I-5/179th Street plan open house well attended

The meeting at Alki Middle School was the public’s first chance to get a close look at plans from the county and state transportation officials

VANCOUVER — Three weeks after Clark County Council cleared the way for development on thousands of acres of land north of NE 179th Street near I-5 and the Fairgrounds, the public had a chance to pepper transportation officials with the county and the state about a slew of traffic improvements slated to happen over the next decade.

It was a packed house at Alki Middle School on Tuesday as members of the public got a chance to hear more about planned traffic improvements in the I-5/179th Street area. Photo by Chris Brown
It was a packed house at Alki Middle School on Tuesday as members of the public got a chance to hear more about planned traffic improvements in the I-5/179th Street area. Photo by Chris Brown

The agreement reached by the county will provide $66.5 million in funding for the first phase of projects, set to realign Delfel Road west of I-5 farther away from the freeway. Also, NE 10th Avenue north of 179th will also be moved to the east, to connect with NE 15th Avenue. Improvements are also slated for 29th and 50th Avenues where they intersect with 179th.

The public forum held Tuesday afternoon at Alki Middle School was the first real chance for residents to see initial concepts for those improvements, and question officials. Most of those questions centered around how a few alterations to existing roads and intersections could possibly handle the potential 12,000-plus new residents that may eventually come to the region.

“Just because they’re going to open up the ability to start development next year, doesn’t mean that the first house is going to pop up next year,” says Robert Klug, Transportation Division manager for Clark County Public Works. “And the homes are not going to pop up at the same time, they’re going to roll in over time, because the builders can only build them so fast and there’s only so many people who can buy them at the same time.”

This map shows the currently planned county road projects (in green), with phase 2 improvements in blue. Image courtesy Clark County Transportation Division
This map shows the currently planned county road projects (in green), with phase 2 improvements in blue. Image courtesy Clark County Transportation Division

Klug says housing permits can take between 18-30 months to come through, meaning it likely won’t be until sometime in 2021 before residents see much upturned soil in the area. Still, that will happen at least a year-and-a-half before most of the major traffic projects begin.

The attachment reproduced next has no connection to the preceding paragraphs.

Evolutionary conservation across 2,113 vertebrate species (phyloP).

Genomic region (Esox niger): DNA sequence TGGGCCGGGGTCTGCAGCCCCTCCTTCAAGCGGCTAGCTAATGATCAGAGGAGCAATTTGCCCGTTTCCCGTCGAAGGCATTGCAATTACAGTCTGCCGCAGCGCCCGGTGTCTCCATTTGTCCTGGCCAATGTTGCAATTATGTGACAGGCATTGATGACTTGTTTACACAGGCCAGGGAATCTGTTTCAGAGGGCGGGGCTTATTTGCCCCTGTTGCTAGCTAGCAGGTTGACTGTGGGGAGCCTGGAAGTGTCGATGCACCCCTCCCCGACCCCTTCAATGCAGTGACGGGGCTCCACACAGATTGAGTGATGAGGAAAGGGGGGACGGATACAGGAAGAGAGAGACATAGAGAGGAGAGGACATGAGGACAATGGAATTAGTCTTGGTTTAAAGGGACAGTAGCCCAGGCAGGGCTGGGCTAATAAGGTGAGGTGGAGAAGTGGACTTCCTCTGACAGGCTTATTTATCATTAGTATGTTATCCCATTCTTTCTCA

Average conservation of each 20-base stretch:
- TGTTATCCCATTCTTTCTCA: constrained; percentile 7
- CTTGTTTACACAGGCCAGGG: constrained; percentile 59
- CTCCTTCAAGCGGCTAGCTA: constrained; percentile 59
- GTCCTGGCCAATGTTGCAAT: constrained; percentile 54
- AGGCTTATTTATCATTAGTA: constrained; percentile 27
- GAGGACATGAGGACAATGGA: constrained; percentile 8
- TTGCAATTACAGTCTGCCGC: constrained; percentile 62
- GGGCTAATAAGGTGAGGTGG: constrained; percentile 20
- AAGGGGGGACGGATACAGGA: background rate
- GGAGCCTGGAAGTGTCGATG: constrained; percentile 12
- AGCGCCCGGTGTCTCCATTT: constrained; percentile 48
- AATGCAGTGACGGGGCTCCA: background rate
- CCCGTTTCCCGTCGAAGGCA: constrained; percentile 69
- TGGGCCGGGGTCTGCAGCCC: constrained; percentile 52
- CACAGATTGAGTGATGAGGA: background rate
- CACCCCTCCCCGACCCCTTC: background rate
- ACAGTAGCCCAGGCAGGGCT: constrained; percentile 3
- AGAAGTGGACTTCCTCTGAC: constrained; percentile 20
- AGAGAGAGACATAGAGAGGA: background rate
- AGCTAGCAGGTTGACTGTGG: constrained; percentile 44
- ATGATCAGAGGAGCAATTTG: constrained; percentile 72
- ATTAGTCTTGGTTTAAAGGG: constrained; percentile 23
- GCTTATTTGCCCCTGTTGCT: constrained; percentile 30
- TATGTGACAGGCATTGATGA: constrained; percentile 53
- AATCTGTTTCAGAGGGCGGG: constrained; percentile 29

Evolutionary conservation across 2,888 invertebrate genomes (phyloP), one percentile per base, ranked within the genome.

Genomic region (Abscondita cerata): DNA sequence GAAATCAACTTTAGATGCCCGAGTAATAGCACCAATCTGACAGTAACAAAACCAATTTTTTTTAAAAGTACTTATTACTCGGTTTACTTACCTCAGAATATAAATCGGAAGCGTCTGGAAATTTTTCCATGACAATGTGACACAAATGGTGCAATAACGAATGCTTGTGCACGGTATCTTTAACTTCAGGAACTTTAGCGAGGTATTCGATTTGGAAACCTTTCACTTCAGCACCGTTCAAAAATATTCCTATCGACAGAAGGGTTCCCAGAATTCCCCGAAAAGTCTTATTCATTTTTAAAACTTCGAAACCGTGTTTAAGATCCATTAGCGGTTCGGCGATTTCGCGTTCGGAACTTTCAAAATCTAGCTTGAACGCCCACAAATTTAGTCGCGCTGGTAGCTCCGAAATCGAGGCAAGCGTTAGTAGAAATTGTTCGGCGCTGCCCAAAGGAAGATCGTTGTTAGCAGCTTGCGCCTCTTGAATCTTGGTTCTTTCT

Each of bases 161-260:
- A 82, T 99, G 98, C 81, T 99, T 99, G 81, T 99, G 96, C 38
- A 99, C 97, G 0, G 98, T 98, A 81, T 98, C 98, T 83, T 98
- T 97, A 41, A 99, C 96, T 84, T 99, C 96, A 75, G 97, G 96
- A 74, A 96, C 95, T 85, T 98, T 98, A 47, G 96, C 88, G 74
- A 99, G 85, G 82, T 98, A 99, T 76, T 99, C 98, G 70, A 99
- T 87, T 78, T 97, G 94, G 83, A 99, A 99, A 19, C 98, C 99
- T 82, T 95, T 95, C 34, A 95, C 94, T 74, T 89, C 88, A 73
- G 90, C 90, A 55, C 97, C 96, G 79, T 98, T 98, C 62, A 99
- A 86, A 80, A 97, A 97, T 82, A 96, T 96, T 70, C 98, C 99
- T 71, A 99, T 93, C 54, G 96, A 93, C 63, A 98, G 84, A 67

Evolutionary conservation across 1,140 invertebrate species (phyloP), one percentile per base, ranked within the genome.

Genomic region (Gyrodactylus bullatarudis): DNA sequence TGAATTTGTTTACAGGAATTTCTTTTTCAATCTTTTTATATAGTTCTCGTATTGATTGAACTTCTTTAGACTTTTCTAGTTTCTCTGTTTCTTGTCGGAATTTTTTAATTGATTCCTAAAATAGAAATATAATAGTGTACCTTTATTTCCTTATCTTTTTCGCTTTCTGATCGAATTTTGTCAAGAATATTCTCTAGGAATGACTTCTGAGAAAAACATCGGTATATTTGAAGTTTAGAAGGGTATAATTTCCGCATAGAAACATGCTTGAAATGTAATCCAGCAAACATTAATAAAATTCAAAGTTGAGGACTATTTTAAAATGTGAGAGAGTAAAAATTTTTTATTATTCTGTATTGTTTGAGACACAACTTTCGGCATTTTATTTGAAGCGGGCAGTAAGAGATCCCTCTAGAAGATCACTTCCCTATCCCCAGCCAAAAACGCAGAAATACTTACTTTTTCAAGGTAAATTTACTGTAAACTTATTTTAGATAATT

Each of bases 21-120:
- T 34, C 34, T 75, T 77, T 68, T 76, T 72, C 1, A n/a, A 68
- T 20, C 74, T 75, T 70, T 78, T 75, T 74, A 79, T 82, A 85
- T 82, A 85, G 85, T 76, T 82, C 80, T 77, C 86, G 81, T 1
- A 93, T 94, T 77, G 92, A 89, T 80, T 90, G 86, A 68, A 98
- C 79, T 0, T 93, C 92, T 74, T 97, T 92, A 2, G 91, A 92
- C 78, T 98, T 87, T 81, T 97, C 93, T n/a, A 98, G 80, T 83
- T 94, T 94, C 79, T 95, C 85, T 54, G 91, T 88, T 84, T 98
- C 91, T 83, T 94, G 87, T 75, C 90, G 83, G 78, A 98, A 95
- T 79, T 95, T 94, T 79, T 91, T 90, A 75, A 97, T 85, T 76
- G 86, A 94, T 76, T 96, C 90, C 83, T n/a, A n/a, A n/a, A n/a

“We’re going to be doing a very detailed analysis to determine what the effects are for capacity and safety of roundabout versus a signalized intersection,” says Klug of the work ahead of them. “Additionally we’re going to be looking at what the impacts are for real property, how much land do we have to acquire to build those intersections, what the stormwater needs are, are we getting into critical areas, and the design section and transportation section will work very closely in how we actually scope the best solution for the corridor, based upon all the needs, to find the least expensive way to build the capacity that we need.”

But that’s where Tuesday’s open house comes in. With the planning and design phase kicking off for the area, Klug says it’s necessary to hear from stakeholders and residents about their concerns and hopes for the project.

“It’s a matter of starting to define what the actual intersections in the corridor are going to look like, and how we’re going to build those,” says Klug. “And phasing for several years’ worth of projects, and the state’s project at the interchange, and all the county projects at the other intersections and locations.”

In other words, it’s a complex web of projects and developments that, ideally, need to work together in order to avoid wasted money. That’s partly why Washington State Department of Transportation (WSDOT) officials were also in the room. 

“We are working very closely with them to find ways that we can mesh our project with theirs, to not waste anything,” says Klug.

Clark County Transportation Division Manager Robert Klug speaks with residents during an open house on the I-5/179th area traffic improvement plan. Photo by Chris Brown
Clark County Transportation Division Manager Robert Klug speaks with residents during an open house on the I-5/179th area traffic improvement plan. Photo by Chris Brown

Funding for an estimated $50 million project to reconfigure the I-5 intersection at 179th has been approved, but won’t become available until 2023. Several efforts to move that funding timeline up have fallen short, but the legislature did approve $500,000 in 2018 to help with some of the pre-planning.

“That money was made available to do what we’re doing now, and that’s pre-study,” says Linda Peterson, assistant project engineer for WSDOT’s Clark County engineering office, “where we look at the overall 179th corridor as an entire corridor, so that whatever transportation improvements we make work seamlessly, no matter whether you’re at an intersection that’s a county intersection, or you’re at the interchange.”

Once funding becomes fully available in 2023 WSDOT will begin doing geotechnical studies, traffic analysis, and environmental impact assessment around the interchange.

“”That will all be happening over a 3-4 year period, and then construction can begin,” says Peterson. “We want to make sure it’s well thought out.”